“The Legend of the Vampire” is a bittersweet occasion. As it is one of the many, many “Scooby Doo” animated movies, it is also apparently the first Scooby-Doo movie to feature Casey Kasem, Heather North, Nicole Jaffe and Frank Welker together since 1973. The gang are back together to bring what is a pretty strong and fun mixing of the usual Mystery Inc. exploits and some great rock and roll music. Once again, we see the appearance of The Hex Girls who should, by all rights, have their own animated spin off by now. Ah well, a man can dream.
Warner Bros. killed it and decided to throw it away, never to really be seen. Then thanks to uproar from the hardcore comic, Superman, and Scooby-Doo fan bases, “Scooby-Doo! and Krypto, Too!” was thankfully saved and thrown in to the already massive library of “Scooby-Doo” movies. This was of course put over in to the straight to home media market where Hanna Barbera’s cash cow rests comfortably. But that’s not at all a slight, as “Scooby-Doo! and Krypto, Too!” is a very good mixing of the crime fighting mutt, and Superman’s poochy pal.
When you think of WWE, you immediately think of the wrestling ring. But the company has also been an active participant in the movie world, and this year marks the 20th anniversary of its foray into cinema.
It’s pretty surprising that Scooby Doo and Courage the Cowardly Dog have never met in the animated medium before. Courage is something of a neo-Scooby Doo for the contemporary Hanna Barbera slate of animated series, and has its devotees. It’s a much more bizarre, spookier, and edgier series that’s even been embraced by the horror community. While it doesn’t make too much sense for them to meet, it also does make a ton of sense which adds to the oddity that’s “Straight Outta Nowhere.”
I guess because it’s written in blood in a contract with some demonic force that every single year, Scooby Doo has to have a new movie released on or around the Halloween season. Truth be told, the movies sell well and Scooby Do around Halloween just makes sense. The long running series from Hanna Barbera has been one of the most influential franchises of all time, even bringing with is a wave of goofy, silly, god awful copy cats. They tried everything to duplicate the success of Scooby from talking mopeds, goofy ghosts, and even miniature detectives.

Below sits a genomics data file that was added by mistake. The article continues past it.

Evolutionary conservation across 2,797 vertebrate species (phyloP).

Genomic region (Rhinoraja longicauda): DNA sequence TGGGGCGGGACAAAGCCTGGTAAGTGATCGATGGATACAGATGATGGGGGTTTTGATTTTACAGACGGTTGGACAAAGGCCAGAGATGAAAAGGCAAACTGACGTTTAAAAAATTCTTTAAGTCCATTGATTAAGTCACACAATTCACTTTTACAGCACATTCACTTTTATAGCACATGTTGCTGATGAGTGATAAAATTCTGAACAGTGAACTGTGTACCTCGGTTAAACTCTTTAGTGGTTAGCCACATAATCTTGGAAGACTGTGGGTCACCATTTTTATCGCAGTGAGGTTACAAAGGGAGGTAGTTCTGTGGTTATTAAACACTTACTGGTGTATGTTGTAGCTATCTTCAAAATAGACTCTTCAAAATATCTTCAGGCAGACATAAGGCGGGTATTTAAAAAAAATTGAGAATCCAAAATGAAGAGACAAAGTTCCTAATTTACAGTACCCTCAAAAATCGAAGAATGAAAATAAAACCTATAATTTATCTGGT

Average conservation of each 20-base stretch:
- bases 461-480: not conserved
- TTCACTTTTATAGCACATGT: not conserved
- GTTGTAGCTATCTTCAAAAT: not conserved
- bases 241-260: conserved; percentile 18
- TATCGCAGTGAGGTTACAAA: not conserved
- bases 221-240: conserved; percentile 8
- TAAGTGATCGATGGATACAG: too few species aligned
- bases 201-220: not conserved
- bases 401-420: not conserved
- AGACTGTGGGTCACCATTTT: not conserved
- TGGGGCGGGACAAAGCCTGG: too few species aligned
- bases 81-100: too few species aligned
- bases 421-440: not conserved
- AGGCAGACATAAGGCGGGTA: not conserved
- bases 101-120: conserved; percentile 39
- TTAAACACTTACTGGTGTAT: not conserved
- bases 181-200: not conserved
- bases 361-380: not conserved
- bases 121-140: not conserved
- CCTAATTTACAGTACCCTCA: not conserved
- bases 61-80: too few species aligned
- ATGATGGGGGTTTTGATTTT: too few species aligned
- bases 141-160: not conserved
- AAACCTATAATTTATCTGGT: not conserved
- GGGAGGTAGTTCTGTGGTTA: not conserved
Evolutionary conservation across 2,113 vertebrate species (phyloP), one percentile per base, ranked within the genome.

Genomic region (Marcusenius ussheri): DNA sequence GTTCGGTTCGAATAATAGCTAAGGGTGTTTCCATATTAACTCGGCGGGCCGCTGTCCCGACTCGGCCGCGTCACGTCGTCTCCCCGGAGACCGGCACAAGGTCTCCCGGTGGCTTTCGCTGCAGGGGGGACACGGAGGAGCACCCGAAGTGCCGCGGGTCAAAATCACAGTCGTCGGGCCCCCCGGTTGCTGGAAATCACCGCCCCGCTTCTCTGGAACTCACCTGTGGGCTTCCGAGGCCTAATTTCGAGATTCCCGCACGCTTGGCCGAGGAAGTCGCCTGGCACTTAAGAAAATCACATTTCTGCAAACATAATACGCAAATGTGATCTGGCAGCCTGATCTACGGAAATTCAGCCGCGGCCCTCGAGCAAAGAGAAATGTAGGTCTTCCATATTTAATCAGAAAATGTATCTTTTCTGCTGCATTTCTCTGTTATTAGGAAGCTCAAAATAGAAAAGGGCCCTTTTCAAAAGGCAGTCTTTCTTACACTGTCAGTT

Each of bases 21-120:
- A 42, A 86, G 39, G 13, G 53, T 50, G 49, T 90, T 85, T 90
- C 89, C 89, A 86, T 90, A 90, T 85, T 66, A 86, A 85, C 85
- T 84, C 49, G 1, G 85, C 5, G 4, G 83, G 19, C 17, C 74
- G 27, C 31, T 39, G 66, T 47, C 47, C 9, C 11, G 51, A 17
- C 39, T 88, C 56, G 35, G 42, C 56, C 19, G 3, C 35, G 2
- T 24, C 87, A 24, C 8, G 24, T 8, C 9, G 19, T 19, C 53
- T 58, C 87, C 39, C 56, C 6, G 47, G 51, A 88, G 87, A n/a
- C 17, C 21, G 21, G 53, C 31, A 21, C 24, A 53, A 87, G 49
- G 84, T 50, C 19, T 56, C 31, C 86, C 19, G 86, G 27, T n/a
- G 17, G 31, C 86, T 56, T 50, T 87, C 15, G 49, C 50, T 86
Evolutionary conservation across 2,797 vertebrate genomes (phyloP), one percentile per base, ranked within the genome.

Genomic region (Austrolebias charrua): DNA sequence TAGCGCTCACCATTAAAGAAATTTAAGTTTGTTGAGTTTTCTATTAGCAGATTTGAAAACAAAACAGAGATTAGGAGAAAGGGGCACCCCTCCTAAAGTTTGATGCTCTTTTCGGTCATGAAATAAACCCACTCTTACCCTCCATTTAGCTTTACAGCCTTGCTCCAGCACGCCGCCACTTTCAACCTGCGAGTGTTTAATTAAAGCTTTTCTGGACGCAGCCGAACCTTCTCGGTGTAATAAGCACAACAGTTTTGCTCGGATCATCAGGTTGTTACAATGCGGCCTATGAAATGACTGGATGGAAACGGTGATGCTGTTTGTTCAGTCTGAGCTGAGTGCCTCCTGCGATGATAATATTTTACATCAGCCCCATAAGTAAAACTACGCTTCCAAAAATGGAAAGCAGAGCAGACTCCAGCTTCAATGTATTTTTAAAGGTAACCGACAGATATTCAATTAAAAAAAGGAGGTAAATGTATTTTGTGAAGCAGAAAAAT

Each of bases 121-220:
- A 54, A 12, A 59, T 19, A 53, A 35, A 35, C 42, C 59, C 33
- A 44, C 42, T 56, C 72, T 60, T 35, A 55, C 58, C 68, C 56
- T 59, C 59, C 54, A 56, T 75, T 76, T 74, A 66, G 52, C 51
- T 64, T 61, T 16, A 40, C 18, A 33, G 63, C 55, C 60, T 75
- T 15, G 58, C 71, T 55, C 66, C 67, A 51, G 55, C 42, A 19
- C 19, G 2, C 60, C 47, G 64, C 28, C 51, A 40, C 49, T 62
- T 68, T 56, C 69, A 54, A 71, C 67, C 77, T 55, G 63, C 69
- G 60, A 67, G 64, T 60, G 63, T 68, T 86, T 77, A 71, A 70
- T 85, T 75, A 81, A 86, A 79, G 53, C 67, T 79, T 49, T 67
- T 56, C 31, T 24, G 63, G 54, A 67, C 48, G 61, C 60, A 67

These are five of the worst Scooby Doo Knock Offs, and Four of the Best.
BOOTLEG FILES 754: “The New Scooby-Doo Mysteries – Wednesday is Missing” (1972 episode of the animated television series).
LAST SEEN: On DailyMotion.com.
AMERICAN HOME VIDEO: None.
REASON FOR BOOTLEG STATUS: A rights clearance issue is preventing its release.
CHANCES OF SEEING A COMMERCIAL DVD RELEASE: Unlikely at this time.
In September 1969, Hanna-Barbera premiered its animated series “Scooby-Doo, Where Are You!” on CBS. The show placed four teenagers and a talking oversized dog in wacky mysteries that involved a supposedly supernatural element. The series was immediately popular and attracted a large following among the Saturday morning cartoon-absorbing kiddie audience.
2006’s “Pirates Ahoy!” is one of the more clever animated sequels to come from the aughts when the “Scooby Doo” movie series was pretty much stale. By this time they’d given up fighting real monsters, and reverted back to criminals and goons with fancy costumes and illusions. It’s surprising how much talent these direct to DVD movies always attract, and the cast compliments what is a pretty nifty mystery, altogether.
Who better to celebrate Halloween than the Scooby Gang? “Happy Halloween, Scooby Doo!” is the thirty first animated movie in the long running franchise. It’s a long running franchise that, to its credit, doesn’t seem to be slowing down any time soon. This installment is firmly a Halloween oriented movie, revolving around the idea of fear, and Velma trying to ignore her emotional response to fear in favor of rationality. What she ultimately comes to realize is that fear can be a good thing; it can even help us survive in perilous situations.